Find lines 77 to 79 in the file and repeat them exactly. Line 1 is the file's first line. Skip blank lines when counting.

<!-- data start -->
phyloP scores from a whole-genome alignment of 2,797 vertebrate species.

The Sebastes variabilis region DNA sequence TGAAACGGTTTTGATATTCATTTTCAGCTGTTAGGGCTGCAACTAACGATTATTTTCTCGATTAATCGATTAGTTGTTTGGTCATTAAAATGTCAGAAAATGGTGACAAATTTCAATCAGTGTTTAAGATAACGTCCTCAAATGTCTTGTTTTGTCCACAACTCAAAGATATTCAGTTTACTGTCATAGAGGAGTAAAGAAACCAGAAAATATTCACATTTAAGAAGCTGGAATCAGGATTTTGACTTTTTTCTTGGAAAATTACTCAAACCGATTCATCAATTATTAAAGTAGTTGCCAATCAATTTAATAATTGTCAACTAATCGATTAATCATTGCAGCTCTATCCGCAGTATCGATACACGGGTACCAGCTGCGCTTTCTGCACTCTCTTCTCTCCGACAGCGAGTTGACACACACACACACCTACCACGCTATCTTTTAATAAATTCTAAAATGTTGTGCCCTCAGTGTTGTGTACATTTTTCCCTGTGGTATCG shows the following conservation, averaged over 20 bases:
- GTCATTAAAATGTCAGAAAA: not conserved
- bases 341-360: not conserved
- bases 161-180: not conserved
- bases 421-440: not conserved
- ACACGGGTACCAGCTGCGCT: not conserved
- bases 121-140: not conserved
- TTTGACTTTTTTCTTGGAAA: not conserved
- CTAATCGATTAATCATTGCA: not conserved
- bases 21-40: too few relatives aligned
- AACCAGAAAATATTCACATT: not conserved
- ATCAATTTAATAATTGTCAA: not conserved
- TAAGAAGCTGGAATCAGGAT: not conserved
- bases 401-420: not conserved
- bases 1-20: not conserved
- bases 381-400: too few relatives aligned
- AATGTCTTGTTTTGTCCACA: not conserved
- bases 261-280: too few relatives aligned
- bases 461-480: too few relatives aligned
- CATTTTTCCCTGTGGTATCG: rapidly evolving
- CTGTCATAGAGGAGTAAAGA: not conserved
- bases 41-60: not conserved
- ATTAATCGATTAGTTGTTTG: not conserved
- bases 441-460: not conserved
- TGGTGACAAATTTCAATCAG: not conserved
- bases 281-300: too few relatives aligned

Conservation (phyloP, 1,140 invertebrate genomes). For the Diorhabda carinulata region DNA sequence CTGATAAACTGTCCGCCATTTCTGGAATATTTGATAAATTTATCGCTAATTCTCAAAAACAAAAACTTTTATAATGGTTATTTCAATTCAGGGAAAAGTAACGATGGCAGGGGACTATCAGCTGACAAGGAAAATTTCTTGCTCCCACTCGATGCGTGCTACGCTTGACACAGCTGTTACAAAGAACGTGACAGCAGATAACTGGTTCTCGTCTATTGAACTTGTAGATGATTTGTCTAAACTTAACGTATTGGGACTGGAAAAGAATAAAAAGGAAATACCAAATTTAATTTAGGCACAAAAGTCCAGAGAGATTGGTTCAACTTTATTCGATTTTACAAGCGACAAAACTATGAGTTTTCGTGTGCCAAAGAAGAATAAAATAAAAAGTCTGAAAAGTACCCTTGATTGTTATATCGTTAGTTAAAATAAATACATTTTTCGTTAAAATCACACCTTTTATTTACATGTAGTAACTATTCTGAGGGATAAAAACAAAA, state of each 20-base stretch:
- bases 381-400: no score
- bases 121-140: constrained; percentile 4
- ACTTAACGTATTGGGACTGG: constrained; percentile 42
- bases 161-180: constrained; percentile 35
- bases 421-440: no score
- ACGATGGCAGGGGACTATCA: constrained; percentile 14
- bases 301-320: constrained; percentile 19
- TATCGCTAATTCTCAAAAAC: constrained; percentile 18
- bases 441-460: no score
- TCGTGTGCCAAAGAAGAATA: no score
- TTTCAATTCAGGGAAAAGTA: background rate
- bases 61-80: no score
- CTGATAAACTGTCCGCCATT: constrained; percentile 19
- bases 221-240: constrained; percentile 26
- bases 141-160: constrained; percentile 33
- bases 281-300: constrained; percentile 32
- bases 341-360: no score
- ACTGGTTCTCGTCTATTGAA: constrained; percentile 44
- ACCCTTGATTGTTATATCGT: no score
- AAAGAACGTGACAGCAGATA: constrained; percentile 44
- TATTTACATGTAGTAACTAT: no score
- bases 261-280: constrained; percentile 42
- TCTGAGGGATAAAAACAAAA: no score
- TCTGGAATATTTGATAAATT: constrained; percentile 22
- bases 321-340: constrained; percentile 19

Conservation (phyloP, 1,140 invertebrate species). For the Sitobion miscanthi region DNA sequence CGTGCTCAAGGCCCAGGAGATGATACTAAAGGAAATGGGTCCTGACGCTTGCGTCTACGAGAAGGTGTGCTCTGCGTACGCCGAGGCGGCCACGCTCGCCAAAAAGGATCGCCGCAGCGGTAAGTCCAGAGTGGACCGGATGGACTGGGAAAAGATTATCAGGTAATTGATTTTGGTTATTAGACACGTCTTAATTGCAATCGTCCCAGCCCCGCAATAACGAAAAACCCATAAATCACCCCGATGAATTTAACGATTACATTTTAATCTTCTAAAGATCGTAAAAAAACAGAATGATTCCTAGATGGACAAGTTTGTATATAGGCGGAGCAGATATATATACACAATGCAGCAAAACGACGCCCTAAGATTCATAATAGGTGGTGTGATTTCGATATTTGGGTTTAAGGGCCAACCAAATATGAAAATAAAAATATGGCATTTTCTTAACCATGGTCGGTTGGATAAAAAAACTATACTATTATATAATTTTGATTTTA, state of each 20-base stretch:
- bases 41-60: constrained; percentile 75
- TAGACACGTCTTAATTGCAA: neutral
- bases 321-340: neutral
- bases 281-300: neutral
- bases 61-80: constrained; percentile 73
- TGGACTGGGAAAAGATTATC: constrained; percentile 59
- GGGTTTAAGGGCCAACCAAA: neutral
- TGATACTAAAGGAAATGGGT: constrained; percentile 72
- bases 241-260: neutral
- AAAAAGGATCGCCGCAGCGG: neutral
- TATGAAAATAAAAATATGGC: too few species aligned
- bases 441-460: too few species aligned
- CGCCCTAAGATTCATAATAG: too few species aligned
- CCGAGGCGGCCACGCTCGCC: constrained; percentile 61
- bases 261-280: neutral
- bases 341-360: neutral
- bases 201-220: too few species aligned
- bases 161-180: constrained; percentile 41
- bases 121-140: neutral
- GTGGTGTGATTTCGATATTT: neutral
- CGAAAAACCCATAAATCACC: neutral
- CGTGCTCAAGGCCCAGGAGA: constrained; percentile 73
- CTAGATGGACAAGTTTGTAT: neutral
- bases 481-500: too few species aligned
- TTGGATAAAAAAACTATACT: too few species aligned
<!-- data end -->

- CTAGATGGACAAGTTTGTAT: neutral
- bases 481-500: too few species aligned
- TTGGATAAAAAAACTATACT: too few species aligned